Friday, October 30, 2009

How Sports Changed the 2008 Presidential Election, Part 1

To mark the one year anniversary of Obama's election, here is my sports-centric take on last year's campaign (part 1 of 3):

Not since ancient Greece have sports played such a significant role in public life as they do today in the United States. In addition to being among the top ten American industrial forces, sports establish a common cultural language for most American men, and a growing number of American women. In a country divided by race, religion, and socio-economics, sports stand as a unifying lingua franca, creating a milieu where there truly are no blue states, no red states, but one country united in their love of sport. It is not surprising, then, that politicians tap into this sports ethos to improve their image and connect with voters.

Obama's Sports Schizophrenia
Given the tie between professional basketball and inner-city black culture, a well-established (if erroneous) stereotype links the NBA--indeed basketball at any level (when played by black men)--with gang violence. A black presidential candidate who also plays basketball triggers many of America's racial levers. It would be safer for a black candidate, trying to appeal to a broad middle-class electorate, to play football, baseball, tiddlywinks--even that nefarious socialist sport soccer—than to express an affinity for basketball. But somehow Obama rose above this. How?

In a speech delivered on Fathers' day in 2008, Obama told a Chicago audience, "We know that more than half of all black children live in single-parent households, a number that has doubled--doubled--since we were children." And on several occasions early in his campaign, Obama was quoted as saying, "I don't want to wake up four years from now and discover that we still have more young black men in prison than in college." Obama's claim, apparently false, was challenged by several reputable sources, but he repeated the claim anyway. Accusing Obama of lying--which many right-wing bloggers did, claiming he was perpetuating a myth of victimization--however, misses the point.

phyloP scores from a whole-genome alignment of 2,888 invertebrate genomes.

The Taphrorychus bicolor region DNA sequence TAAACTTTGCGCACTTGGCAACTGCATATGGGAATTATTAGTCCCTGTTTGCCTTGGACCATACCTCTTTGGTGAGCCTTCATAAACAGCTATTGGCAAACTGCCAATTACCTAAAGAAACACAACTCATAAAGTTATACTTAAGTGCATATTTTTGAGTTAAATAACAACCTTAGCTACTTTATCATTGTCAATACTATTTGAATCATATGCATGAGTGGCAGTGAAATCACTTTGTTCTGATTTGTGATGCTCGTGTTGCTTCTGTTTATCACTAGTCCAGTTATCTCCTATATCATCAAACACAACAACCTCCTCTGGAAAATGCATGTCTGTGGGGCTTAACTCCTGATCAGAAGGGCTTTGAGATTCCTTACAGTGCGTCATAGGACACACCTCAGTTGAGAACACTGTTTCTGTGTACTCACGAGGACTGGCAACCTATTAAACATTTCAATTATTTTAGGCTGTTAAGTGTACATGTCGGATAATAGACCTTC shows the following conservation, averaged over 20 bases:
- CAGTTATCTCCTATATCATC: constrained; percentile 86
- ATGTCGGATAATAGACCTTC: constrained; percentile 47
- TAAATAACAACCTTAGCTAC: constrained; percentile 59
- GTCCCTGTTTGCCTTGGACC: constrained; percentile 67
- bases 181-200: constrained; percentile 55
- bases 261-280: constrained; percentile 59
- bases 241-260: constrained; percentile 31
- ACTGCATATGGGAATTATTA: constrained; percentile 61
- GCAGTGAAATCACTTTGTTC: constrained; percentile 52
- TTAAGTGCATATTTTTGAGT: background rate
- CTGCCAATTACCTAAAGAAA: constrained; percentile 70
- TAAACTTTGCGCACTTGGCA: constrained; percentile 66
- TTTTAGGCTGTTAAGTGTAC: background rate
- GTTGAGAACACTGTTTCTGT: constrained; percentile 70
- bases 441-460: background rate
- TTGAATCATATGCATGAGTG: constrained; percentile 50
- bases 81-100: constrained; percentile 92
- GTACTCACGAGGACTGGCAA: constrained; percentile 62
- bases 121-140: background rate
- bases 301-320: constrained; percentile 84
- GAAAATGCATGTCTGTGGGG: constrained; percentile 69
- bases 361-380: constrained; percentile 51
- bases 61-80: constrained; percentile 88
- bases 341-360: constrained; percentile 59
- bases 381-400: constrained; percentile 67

By repeating cliches that call into question inner-city black culture, Obama set himself apart from that world, and convinced voters that to him basketball was a genteel, Hoosier-esque way to remain fit. Careful to not appear too aggressive, whenever he is filmed playing basketball Obama sports a somewhat frumpy pair of sweats and resembles the quintessential suburbanite trying out for his high-school team.

In an interview with Bryant Gumbel, Obama acknowledged being a fan of both Walt Frazier and Dr. J, players who have proven to be successful spokesmen in the corporate world and who have broad appeal in the black and white communities. In addition, these athletes are safe: their exploits are confined to the past, sealed away in a nostalgic vault where they cannot ruffle any racial feathers today. Like his childhood role models, who moved from the black world of basketball to the white world of corporate sponsorship, Obama transitioned from the black basketball obsessed kid to a Harvard educated presidential candidate electable in mainstream America. It is not surprising that Obama's brother-in-law, Craig Robinson, told Gumbel that Obama "started out as a black player who played black and is now more of a black player who plays white."